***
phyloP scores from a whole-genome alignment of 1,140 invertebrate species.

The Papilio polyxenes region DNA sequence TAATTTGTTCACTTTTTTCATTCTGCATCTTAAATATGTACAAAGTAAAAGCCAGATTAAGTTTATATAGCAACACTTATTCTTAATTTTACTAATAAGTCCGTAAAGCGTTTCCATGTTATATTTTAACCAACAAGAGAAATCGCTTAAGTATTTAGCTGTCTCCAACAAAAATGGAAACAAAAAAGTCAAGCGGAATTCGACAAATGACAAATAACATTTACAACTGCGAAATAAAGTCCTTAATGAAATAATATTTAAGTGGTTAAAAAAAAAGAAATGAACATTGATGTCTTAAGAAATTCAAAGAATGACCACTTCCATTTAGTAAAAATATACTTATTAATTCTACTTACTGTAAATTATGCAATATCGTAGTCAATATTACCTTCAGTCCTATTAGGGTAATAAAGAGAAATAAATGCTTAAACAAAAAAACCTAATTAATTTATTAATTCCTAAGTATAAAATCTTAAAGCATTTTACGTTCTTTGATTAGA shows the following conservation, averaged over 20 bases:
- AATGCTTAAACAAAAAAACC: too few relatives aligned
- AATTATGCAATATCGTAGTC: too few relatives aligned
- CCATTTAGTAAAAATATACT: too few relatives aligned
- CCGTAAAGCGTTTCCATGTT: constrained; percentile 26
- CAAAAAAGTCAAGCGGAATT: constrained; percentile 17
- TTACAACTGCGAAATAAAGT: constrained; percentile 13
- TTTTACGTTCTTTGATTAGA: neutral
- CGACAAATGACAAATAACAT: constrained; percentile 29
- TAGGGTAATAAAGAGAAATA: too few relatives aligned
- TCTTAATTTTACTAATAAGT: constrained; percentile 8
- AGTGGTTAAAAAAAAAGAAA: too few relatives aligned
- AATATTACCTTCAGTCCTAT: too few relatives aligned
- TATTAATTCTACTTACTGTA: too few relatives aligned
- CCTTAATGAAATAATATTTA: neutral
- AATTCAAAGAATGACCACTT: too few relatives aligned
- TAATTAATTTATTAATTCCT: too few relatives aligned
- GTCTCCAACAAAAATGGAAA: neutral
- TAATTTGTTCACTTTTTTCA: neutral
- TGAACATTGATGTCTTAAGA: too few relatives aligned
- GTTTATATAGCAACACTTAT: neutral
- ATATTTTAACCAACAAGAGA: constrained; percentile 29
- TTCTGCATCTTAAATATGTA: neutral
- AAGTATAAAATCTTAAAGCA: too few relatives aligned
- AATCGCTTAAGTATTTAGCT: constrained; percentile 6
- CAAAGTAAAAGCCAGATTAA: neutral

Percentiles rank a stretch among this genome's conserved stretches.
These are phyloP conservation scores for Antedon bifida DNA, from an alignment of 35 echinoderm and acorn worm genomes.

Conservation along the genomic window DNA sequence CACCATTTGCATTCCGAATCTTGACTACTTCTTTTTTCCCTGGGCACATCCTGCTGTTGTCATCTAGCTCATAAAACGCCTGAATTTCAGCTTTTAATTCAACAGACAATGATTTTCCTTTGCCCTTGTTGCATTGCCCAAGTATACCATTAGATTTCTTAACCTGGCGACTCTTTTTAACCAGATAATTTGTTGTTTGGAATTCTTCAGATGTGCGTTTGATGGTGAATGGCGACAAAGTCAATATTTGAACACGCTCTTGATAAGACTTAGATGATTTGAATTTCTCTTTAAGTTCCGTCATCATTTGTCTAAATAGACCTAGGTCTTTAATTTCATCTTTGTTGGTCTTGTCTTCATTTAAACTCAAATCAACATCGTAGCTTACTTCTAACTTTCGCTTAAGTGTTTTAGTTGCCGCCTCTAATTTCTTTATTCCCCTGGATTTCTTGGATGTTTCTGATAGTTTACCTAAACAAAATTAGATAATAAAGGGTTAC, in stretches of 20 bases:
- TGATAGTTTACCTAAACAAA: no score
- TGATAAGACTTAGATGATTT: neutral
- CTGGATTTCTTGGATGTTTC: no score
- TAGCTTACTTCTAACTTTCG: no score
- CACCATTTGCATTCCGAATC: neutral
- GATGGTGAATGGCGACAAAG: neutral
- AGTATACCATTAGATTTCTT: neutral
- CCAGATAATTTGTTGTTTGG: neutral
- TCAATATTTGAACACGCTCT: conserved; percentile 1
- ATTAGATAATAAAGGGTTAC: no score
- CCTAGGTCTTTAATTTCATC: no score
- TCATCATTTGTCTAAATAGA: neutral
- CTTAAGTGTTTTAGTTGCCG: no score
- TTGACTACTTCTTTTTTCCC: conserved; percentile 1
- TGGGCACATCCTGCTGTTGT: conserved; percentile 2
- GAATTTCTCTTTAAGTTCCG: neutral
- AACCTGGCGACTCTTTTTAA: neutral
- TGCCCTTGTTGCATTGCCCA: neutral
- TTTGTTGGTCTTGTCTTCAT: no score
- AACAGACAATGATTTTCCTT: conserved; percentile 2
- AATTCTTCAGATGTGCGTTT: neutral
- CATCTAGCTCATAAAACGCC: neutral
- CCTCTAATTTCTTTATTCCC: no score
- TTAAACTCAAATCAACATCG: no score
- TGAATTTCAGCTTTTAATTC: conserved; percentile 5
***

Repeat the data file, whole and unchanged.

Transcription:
phyloP scores from a whole-genome alignment of 1,140 invertebrate species.

The Papilio polyxenes region DNA sequence TAATTTGTTCACTTTTTTCATTCTGCATCTTAAATATGTACAAAGTAAAAGCCAGATTAAGTTTATATAGCAACACTTATTCTTAATTTTACTAATAAGTCCGTAAAGCGTTTCCATGTTATATTTTAACCAACAAGAGAAATCGCTTAAGTATTTAGCTGTCTCCAACAAAAATGGAAACAAAAAAGTCAAGCGGAATTCGACAAATGACAAATAACATTTACAACTGCGAAATAAAGTCCTTAATGAAATAATATTTAAGTGGTTAAAAAAAAAGAAATGAACATTGATGTCTTAAGAAATTCAAAGAATGACCACTTCCATTTAGTAAAAATATACTTATTAATTCTACTTACTGTAAATTATGCAATATCGTAGTCAATATTACCTTCAGTCCTATTAGGGTAATAAAGAGAAATAAATGCTTAAACAAAAAAACCTAATTAATTTATTAATTCCTAAGTATAAAATCTTAAAGCATTTTACGTTCTTTGATTAGA shows the following conservation, averaged over 20 bases:
- AATGCTTAAACAAAAAAACC: too few relatives aligned
- AATTATGCAATATCGTAGTC: too few relatives aligned
- CCATTTAGTAAAAATATACT: too few relatives aligned
- CCGTAAAGCGTTTCCATGTT: constrained; percentile 26
- CAAAAAAGTCAAGCGGAATT: constrained; percentile 17
- TTACAACTGCGAAATAAAGT: constrained; percentile 13
- TTTTACGTTCTTTGATTAGA: neutral
- CGACAAATGACAAATAACAT: constrained; percentile 29
- TAGGGTAATAAAGAGAAATA: too few relatives aligned
- TCTTAATTTTACTAATAAGT: constrained; percentile 8
- AGTGGTTAAAAAAAAAGAAA: too few relatives aligned
- AATATTACCTTCAGTCCTAT: too few relatives aligned
- TATTAATTCTACTTACTGTA: too few relatives aligned
- CCTTAATGAAATAATATTTA: neutral
- AATTCAAAGAATGACCACTT: too few relatives aligned
- TAATTAATTTATTAATTCCT: too few relatives aligned
- GTCTCCAACAAAAATGGAAA: neutral
- TAATTTGTTCACTTTTTTCA: neutral
- TGAACATTGATGTCTTAAGA: too few relatives aligned
- GTTTATATAGCAACACTTAT: neutral
- ATATTTTAACCAACAAGAGA: constrained; percentile 29
- TTCTGCATCTTAAATATGTA: neutral
- AAGTATAAAATCTTAAAGCA: too few relatives aligned
- AATCGCTTAAGTATTTAGCT: constrained; percentile 6
- CAAAGTAAAAGCCAGATTAA: neutral

Percentiles rank a stretch among this genome's conserved stretches.
These are phyloP conservation scores for Antedon bifida DNA, from an alignment of 35 echinoderm and acorn worm genomes.

Conservation along the genomic window DNA sequence CACCATTTGCATTCCGAATCTTGACTACTTCTTTTTTCCCTGGGCACATCCTGCTGTTGTCATCTAGCTCATAAAACGCCTGAATTTCAGCTTTTAATTCAACAGACAATGATTTTCCTTTGCCCTTGTTGCATTGCCCAAGTATACCATTAGATTTCTTAACCTGGCGACTCTTTTTAACCAGATAATTTGTTGTTTGGAATTCTTCAGATGTGCGTTTGATGGTGAATGGCGACAAAGTCAATATTTGAACACGCTCTTGATAAGACTTAGATGATTTGAATTTCTCTTTAAGTTCCGTCATCATTTGTCTAAATAGACCTAGGTCTTTAATTTCATCTTTGTTGGTCTTGTCTTCATTTAAACTCAAATCAACATCGTAGCTTACTTCTAACTTTCGCTTAAGTGTTTTAGTTGCCGCCTCTAATTTCTTTATTCCCCTGGATTTCTTGGATGTTTCTGATAGTTTACCTAAACAAAATTAGATAATAAAGGGTTAC, in stretches of 20 bases:
- TGATAGTTTACCTAAACAAA: no score
- TGATAAGACTTAGATGATTT: neutral
- CTGGATTTCTTGGATGTTTC: no score
- TAGCTTACTTCTAACTTTCG: no score
- CACCATTTGCATTCCGAATC: neutral
- GATGGTGAATGGCGACAAAG: neutral
- AGTATACCATTAGATTTCTT: neutral
- CCAGATAATTTGTTGTTTGG: neutral
- TCAATATTTGAACACGCTCT: conserved; percentile 1
- ATTAGATAATAAAGGGTTAC: no score
- CCTAGGTCTTTAATTTCATC: no score
- TCATCATTTGTCTAAATAGA: neutral
- CTTAAGTGTTTTAGTTGCCG: no score
- TTGACTACTTCTTTTTTCCC: conserved; percentile 1
- TGGGCACATCCTGCTGTTGT: conserved; percentile 2
- GAATTTCTCTTTAAGTTCCG: neutral
- AACCTGGCGACTCTTTTTAA: neutral
- TGCCCTTGTTGCATTGCCCA: neutral
- TTTGTTGGTCTTGTCTTCAT: no score
- AACAGACAATGATTTTCCTT: conserved; percentile 2
- AATTCTTCAGATGTGCGTTT: neutral
- CATCTAGCTCATAAAACGCC: neutral
- CCTCTAATTTCTTTATTCCC: no score
- TTAAACTCAAATCAACATCG: no score
- TGAATTTCAGCTTTTAATTC: conserved; percentile 5